UK Prime Minister Wants To Ban Encrypted Messaging Apps

Those of us living outside the United States have been able to look on with a smug expression on our faces while the land of the free tries its best to get its tentacles into each and every communication medium on the planet. Not other government would try and get its fingers into encrypted messages sent by its own people, would it?

Well yes. Yes it would.

Speaking during a drive to get his re-election campaign into full swing, British Prime Minister David Cameron has set his sights on the encrypted messaging services that many of us take for granted, stating that his government apparently cannot “allow a means of communications which it simply isn’t possible to read.”

British Prime Minister David Cameron speaks during a media conference after an EU summit in Brussels on Friday, Dec. 14, 2012. France and Germany have had more than their share of difference over the past few months, but this week at long last the two countries were able to find a compromise that allowed the European Union to realize a deal on a banking union. (AP Photo/Geert Vanden Wijngaert)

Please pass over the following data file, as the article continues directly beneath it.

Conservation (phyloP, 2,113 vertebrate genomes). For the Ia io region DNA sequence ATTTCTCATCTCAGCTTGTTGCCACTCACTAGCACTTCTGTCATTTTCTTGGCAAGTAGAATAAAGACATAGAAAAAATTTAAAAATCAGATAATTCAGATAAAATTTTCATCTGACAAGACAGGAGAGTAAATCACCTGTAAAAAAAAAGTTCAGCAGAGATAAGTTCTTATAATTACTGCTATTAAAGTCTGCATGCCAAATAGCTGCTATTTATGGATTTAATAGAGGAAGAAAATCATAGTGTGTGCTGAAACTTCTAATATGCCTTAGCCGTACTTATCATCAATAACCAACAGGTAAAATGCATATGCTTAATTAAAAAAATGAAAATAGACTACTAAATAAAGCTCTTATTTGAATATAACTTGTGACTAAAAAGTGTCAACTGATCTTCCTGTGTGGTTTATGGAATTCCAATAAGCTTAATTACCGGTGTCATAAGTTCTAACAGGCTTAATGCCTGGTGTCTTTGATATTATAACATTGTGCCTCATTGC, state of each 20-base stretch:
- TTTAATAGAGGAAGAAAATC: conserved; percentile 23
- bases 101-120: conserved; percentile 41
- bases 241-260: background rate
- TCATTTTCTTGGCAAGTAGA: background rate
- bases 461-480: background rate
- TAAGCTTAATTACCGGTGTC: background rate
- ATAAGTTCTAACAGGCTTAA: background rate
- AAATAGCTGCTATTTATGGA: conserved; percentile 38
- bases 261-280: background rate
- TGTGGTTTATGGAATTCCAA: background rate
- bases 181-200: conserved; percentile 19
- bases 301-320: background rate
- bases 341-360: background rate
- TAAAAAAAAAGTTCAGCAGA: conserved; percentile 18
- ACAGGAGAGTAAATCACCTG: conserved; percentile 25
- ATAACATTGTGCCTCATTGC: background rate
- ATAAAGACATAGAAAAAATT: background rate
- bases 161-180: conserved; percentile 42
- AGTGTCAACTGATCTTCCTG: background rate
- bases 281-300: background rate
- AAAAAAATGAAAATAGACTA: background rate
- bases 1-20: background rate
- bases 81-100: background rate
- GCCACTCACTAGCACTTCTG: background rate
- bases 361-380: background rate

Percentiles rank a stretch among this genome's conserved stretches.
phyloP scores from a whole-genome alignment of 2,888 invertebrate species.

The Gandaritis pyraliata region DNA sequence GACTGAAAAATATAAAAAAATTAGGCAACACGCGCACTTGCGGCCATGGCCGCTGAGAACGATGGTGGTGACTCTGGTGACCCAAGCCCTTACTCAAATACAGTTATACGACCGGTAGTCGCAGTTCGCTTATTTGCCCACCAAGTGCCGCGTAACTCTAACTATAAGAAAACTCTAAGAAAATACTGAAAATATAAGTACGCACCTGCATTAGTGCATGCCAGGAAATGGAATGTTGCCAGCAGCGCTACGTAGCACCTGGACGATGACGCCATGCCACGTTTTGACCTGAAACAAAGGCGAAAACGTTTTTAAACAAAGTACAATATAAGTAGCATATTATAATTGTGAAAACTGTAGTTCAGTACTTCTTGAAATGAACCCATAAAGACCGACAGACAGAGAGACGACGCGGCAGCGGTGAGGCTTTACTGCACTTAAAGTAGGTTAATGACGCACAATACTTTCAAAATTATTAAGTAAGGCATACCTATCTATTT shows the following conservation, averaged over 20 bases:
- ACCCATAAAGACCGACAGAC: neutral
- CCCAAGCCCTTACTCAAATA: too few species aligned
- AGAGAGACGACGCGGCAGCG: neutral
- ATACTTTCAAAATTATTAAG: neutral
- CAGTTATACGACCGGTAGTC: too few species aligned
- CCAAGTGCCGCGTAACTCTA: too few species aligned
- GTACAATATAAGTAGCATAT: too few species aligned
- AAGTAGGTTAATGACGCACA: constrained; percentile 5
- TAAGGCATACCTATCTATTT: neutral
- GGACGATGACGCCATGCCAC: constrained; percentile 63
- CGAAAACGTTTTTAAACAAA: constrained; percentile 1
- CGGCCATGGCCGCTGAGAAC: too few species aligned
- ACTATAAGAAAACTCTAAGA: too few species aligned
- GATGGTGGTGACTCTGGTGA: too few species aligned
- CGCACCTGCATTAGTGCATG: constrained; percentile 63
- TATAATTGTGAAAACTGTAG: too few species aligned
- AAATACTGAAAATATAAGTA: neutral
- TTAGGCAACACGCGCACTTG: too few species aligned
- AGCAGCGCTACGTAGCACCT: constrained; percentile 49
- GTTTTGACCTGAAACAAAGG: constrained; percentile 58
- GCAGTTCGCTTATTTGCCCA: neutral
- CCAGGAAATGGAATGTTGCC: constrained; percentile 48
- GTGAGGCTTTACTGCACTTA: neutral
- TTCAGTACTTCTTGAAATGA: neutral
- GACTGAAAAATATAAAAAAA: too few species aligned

The reason for Cameron’s current stance on the subject of encrypted messaging is, apparently, the recent attacks in Paris. Keen to apparently use a tragedy as a way to push policy, the PM is now making the destruction of encrypted instant messages a priority.

In fact, he wants a backdoor into services such as WhatsApp and iMessage so much that he is willing to simply make them illegal if the people behind them don’t play ball. That means that both Apple and Facebook should expect a call from someone asking for the keys to the castle soon enough, if indeed they haven’t already.


Quite where this all goes from here is anybody’s guess, with service providers unlikely to cave in. Of course, the chances of Cameron getting a second term in Downing Street are remote as things stand anyway, so it may not matter regardless.

Only time will tell whether we need to add the UK to the list of nations wanting to spy on its own citizens.

(via: ArsTechnica)

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